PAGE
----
When I began community development work in rural Tennessee in 2001, I never anticipated it would lead me to a life as a global citizen. However, within two years I was visiting Bangladesh, studying examples of innovative rural community development that inspired and informed my work back in the US. That’s still the basic pattern of my work. Learning from, sharing with and connecting communities. In a given year, I typically work in several states in the US and a half-dozen countries around the word. It’s not about East or West, Global North or South. It all connects, it all relates. Ideas, innovations and inspiring action exist everywhere and communicate universally. I’m fortunate to be at the coalface of this exchange, but all of us are now involved in it in some form.
4) No such thing as a strictly non-profit livelihood
As well it will be very difficult to make a lifelong livelihood strictly in the non-profit world. The non-profit model is a challenging one which requires continual fundraising and grant-writing. Competition for resources is equally if not more fierce than in the for-profit arena. For this reason, non-profits are often unsustainable as a business model. This vulnerability has led to the rise of innovational organizational models such as social enterprises which generate their own revenue through for-profit activities but direct this income to socially valuable ends, or mosaic organizations which combine for-profit components and non-profits programs in a sustainable organizational eco-system. As such your skill set will likely need to span all sectors.
Fellow Sewanee graduate Becca Stevens has demonstrated the power of such integrated models with her nationally recognized social enterprise Thistle Farms, which supports intensive recovery and job training programs for survivors of sex trafficking. The organization’s programs are in large part funded by the sale of a bath and body product line produced in house and sold by Thistle Farms itself.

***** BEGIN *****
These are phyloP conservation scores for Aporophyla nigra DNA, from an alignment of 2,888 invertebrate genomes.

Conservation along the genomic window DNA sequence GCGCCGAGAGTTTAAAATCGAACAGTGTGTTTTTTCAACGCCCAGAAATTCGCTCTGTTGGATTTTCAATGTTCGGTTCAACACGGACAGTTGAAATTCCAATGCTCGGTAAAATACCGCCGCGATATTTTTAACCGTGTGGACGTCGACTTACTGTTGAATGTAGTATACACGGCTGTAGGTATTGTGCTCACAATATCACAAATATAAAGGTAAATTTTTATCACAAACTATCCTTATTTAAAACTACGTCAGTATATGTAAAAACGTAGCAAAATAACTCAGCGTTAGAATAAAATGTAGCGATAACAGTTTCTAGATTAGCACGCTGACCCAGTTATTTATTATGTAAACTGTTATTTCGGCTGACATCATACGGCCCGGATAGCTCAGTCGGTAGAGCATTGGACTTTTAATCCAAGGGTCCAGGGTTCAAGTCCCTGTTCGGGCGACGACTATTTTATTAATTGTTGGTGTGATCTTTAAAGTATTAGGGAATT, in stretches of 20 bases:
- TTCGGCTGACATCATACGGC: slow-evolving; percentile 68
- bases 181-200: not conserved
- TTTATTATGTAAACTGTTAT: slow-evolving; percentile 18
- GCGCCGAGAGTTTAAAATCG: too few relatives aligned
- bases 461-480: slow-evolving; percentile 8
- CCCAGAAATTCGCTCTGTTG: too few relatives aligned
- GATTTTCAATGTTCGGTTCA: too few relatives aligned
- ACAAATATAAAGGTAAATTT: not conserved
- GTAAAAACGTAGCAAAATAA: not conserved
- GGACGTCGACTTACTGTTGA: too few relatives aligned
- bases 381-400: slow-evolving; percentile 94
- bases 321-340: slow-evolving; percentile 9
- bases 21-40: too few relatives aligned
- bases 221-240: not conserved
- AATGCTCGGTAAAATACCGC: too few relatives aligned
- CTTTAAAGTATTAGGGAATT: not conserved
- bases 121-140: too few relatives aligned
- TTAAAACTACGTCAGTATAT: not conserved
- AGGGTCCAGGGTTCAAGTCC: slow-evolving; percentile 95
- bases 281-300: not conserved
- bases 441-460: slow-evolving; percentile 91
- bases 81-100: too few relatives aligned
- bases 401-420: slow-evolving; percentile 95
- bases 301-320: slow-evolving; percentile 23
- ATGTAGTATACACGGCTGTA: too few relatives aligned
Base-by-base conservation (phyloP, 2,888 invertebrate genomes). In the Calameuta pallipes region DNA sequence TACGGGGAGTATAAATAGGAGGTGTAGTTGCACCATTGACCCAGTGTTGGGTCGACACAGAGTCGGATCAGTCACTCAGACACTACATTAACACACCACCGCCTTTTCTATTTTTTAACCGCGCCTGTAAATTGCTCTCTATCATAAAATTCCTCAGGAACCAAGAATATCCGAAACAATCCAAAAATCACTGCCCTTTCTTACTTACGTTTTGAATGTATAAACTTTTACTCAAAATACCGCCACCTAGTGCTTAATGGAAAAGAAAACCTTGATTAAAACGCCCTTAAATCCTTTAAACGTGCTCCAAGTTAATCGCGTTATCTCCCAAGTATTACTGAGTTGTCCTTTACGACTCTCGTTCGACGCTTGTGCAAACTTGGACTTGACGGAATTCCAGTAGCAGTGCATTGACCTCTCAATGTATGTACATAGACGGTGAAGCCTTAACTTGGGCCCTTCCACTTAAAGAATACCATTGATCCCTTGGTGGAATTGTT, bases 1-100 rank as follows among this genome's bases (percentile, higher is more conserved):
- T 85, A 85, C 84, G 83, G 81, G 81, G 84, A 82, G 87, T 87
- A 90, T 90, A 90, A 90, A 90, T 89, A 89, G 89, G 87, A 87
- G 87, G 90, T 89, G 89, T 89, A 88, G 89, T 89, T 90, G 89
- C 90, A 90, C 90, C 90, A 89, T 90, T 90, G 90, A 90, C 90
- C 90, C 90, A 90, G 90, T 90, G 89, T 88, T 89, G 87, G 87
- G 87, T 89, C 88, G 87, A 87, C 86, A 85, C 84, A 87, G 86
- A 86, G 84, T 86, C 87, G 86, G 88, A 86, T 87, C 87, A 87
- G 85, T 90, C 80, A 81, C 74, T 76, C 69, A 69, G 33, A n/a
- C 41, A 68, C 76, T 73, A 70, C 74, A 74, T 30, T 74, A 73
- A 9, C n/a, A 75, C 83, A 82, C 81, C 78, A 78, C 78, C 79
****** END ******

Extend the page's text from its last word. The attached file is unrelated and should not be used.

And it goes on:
Again, it’s not the job or the role or classification of the organization that will matter. It will be your personal commitment which underlies and spans all of these roles and brings consistency, impact and fulfillment from your work.
I’ve worked in government, non-profits, universities, political organizations and now own my own business. Empyrean does the work of a research think-tank but is situated in the private sector. I consult with universities, government agencies, citizen groups and NGOs. I have to understand the political economy and room to maneuver for each of these entities within their sectors. I have to be able to analyze and strategize from their positionality and not just my own.
I don’t see consulting as a final destination by any means. The greater goal is to start a new university one day soon. But given all the roles I’ve played, the consulting I’ve done and my commitments to community and social justice, don’t think that this new university will be academia in any conventional sense; it will be a product of this new hybridized and integrated world.